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What is the file for, what sort of code should I put into it, and when should I have one?

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up vote 102 down vote accepted

Often, a Python program is run by naming a .py file on the command line:

$ python

You can also create a directory or zipfile full of code, and include a Then you can simply name the directory or zipfile on the command line, and it executes the automatically:

$ python my_program_dir
$ python
# Or, if the program is accessible as a module
$ python -m my_program

You'll have to decide for yourself whether your application could benefit from being executed like this.

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A slight usage note: this feature was added in Python 2.5 and is notably missing from CentOS 5.3 and Linuxes of similar vintage – D.Shawley Dec 12 '11 at 19:11
I would like to add that the program inside a package (or module) directory is also run by the Python interpreter when importing a module with python -m module.reference. – EOL Apr 16 '13 at 13:47
Btw, this is documented here: – Jan-Philip Gehrcke Mar 25 '14 at 11:07
@EOL, is not run when you invoke -m package.reference, only when -m package. It is that is imported every time. – anatoly techtonik Oct 28 '14 at 9:04
What I meant is that module/reference/ is run when doing python -m module.reference, which is the case (I just tested it). I guess that this explains the upvotes to my comment. :) This is run after the files in the directory chain. – EOL Oct 28 '14 at 13:39 is used for python programs in zip files. The file will be executed when the zip file in run. For example, if the zip file was as such:

and the contents of was

import sys
print "hello %s" % sys.argv[1]

Then if we were to run python world we would get hello world out.

So the file run when python is called on a zip file.

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If your script is a directory or ZIP file rather than a single python file, will be executed when the "script" is passed as an argument to the python interpreter.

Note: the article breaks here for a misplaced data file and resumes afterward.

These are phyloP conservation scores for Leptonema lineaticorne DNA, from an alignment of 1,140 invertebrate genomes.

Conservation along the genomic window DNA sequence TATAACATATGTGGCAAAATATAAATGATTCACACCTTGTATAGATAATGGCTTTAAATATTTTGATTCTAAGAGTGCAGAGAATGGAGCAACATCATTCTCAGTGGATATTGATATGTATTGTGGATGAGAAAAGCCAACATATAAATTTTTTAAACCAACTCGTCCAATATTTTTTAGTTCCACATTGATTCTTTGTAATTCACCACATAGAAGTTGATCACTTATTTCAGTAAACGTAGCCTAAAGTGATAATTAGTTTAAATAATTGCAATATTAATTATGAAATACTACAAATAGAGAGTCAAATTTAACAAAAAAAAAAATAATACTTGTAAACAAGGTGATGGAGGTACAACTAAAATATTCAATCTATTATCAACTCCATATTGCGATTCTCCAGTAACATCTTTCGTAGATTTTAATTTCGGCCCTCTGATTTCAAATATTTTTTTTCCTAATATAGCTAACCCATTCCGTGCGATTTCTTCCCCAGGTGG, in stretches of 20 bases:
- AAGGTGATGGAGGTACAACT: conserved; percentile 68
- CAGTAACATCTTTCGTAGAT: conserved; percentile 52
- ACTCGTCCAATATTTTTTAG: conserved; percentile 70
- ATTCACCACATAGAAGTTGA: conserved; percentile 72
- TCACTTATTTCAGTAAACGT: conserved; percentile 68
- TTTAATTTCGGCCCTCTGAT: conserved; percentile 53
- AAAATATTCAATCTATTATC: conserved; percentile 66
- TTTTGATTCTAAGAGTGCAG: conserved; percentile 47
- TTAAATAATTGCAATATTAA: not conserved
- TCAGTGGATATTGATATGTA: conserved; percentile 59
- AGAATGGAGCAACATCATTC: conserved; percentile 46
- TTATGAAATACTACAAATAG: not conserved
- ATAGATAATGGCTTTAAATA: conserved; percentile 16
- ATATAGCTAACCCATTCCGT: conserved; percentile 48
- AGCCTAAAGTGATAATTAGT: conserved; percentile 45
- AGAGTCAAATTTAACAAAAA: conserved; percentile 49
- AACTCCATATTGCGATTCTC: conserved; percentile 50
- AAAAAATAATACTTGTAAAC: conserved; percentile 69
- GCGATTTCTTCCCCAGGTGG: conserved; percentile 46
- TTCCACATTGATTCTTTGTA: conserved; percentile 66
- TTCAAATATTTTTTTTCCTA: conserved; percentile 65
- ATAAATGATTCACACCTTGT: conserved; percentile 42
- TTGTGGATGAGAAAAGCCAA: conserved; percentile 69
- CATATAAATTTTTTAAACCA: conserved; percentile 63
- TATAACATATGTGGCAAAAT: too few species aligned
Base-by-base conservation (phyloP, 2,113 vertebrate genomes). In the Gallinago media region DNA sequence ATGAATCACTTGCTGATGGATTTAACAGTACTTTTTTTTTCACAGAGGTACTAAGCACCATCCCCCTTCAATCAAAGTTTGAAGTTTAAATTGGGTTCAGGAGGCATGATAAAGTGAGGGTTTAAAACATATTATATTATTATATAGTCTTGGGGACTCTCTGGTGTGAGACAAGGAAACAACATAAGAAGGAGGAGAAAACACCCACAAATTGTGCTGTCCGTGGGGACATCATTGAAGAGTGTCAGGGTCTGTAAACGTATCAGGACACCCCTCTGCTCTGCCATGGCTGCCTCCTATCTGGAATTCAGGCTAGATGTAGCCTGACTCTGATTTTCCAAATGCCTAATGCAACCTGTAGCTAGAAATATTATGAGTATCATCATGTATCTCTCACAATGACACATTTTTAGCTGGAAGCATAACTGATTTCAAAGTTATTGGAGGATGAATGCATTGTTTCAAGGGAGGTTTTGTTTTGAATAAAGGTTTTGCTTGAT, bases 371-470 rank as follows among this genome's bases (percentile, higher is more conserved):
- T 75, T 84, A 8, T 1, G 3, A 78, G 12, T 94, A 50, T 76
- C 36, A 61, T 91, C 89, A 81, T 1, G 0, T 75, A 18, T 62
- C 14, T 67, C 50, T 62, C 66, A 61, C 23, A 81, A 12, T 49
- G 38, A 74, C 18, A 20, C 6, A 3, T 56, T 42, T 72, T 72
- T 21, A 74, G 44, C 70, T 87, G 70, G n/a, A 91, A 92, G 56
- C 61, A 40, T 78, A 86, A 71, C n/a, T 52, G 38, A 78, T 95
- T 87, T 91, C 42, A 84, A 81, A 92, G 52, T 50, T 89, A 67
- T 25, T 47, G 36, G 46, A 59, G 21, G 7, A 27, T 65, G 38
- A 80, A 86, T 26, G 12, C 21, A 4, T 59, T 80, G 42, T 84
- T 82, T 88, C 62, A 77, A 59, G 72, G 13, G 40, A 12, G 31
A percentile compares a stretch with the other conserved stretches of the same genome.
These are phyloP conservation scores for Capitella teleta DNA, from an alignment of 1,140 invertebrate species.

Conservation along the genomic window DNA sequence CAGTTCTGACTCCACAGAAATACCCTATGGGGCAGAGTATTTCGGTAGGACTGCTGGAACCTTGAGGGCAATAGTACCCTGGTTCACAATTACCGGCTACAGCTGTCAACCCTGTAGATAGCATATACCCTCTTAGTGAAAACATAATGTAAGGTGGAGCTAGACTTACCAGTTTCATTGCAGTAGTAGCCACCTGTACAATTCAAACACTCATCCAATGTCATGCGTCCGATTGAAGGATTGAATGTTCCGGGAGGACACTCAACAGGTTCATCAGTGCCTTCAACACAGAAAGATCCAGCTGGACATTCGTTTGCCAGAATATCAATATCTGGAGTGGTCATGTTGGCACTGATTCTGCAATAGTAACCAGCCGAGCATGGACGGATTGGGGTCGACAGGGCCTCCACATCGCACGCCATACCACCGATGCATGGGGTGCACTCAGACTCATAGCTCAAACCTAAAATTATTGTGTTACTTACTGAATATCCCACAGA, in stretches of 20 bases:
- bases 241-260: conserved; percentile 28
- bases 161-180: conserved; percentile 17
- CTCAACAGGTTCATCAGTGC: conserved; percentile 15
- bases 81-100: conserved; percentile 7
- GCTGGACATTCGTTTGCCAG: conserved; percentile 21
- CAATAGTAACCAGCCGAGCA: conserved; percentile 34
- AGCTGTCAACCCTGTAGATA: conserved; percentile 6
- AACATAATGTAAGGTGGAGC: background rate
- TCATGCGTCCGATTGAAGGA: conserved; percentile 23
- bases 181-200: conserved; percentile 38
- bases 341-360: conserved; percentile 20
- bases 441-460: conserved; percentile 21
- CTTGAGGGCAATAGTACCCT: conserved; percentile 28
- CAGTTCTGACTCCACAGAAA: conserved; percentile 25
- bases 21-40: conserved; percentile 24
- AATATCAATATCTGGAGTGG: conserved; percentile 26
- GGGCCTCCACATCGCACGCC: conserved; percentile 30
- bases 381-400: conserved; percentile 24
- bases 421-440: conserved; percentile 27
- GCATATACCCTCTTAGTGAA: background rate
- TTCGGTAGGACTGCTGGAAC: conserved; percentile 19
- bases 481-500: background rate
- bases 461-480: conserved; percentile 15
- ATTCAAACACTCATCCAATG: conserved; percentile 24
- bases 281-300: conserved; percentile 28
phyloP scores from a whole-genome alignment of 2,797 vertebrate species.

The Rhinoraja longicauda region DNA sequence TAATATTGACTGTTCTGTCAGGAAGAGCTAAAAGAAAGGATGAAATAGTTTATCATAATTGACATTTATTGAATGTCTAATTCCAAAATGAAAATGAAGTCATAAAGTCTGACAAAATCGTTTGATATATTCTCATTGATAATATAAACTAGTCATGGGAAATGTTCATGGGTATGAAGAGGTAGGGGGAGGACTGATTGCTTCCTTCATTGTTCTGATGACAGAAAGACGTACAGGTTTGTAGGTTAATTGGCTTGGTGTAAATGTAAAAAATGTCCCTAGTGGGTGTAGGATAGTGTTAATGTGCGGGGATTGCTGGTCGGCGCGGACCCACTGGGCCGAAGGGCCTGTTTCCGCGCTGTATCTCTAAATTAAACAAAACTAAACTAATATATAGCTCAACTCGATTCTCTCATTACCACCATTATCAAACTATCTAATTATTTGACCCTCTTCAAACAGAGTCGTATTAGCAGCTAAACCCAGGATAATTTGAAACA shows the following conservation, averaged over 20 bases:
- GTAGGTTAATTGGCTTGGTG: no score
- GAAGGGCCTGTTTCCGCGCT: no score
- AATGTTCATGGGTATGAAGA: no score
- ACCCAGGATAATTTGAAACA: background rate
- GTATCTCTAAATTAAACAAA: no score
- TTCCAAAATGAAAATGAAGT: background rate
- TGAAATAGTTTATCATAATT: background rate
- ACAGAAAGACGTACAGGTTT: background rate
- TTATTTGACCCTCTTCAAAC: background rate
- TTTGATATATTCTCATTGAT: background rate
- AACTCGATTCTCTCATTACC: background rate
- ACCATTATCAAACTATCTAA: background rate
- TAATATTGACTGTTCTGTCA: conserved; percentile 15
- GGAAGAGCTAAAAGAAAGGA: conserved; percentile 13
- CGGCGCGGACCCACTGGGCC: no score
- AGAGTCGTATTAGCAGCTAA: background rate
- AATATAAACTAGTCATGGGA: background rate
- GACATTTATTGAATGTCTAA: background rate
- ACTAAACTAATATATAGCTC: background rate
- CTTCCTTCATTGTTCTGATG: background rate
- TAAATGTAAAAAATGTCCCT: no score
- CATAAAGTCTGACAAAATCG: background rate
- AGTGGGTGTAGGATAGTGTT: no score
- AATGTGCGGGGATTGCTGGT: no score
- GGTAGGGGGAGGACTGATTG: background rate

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You create in yourpackage to make it executable as:

python -m yourpackage
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What is the file for?

When creating a Python module, it is common to make the module execute some functionality (usually contained in a main function) when run as the entry point of the program. This is typically done with the following common idiom placed at the bottom of most Python files:

if __name__ == "__main__":
    # execute only if run as the entry point into the program

You can get the same semantics for a Python package with This is a linux shell prompt, $, if you don't have Bash (or another Posix shell) on Windows just create these files at demo/__<init/main> with contents in between theEOF`s:

$ mkdir demo
$ cat > demo/ << EOF
print('demo/ executed')
def main():
     print('main executed')
$ cat > demo/ << EOF
print('demo/ executed')
from __init__ import main

(In a Posix/Bash shell, you can do the above without the << EOFs and ending EOFs by entering Ctrl-D, the end-of-file character, at the end of each cat command)

And now:

$ python demo
demo/ executed
demo/ executed
main called

You can derive this from the documention. The documentation says:

__main__ — Top-level script environment

'__main__' is the name of the scope in which top-level code executes. A module’s __name__ is set equal to '__main__' when read from standard input, a script, or from an interactive prompt.

A module can discover whether or not it is running in the main scope by checking its own __name__, which allows a common idiom for conditionally executing code in a module when it is run as a script or with python -m but not when it is imported:

if __name__ == "__main__":
    # execute only if run as a script

For a package, the same effect can be achieved by including a module, the contents of which will be executed when the module is run with -m.


You can also package this into a single file and run it from the command line like this:

$ python -m zipfile -c demozip demo/*
$ python demozip
demo/ executed
demo/ executed
main() executed
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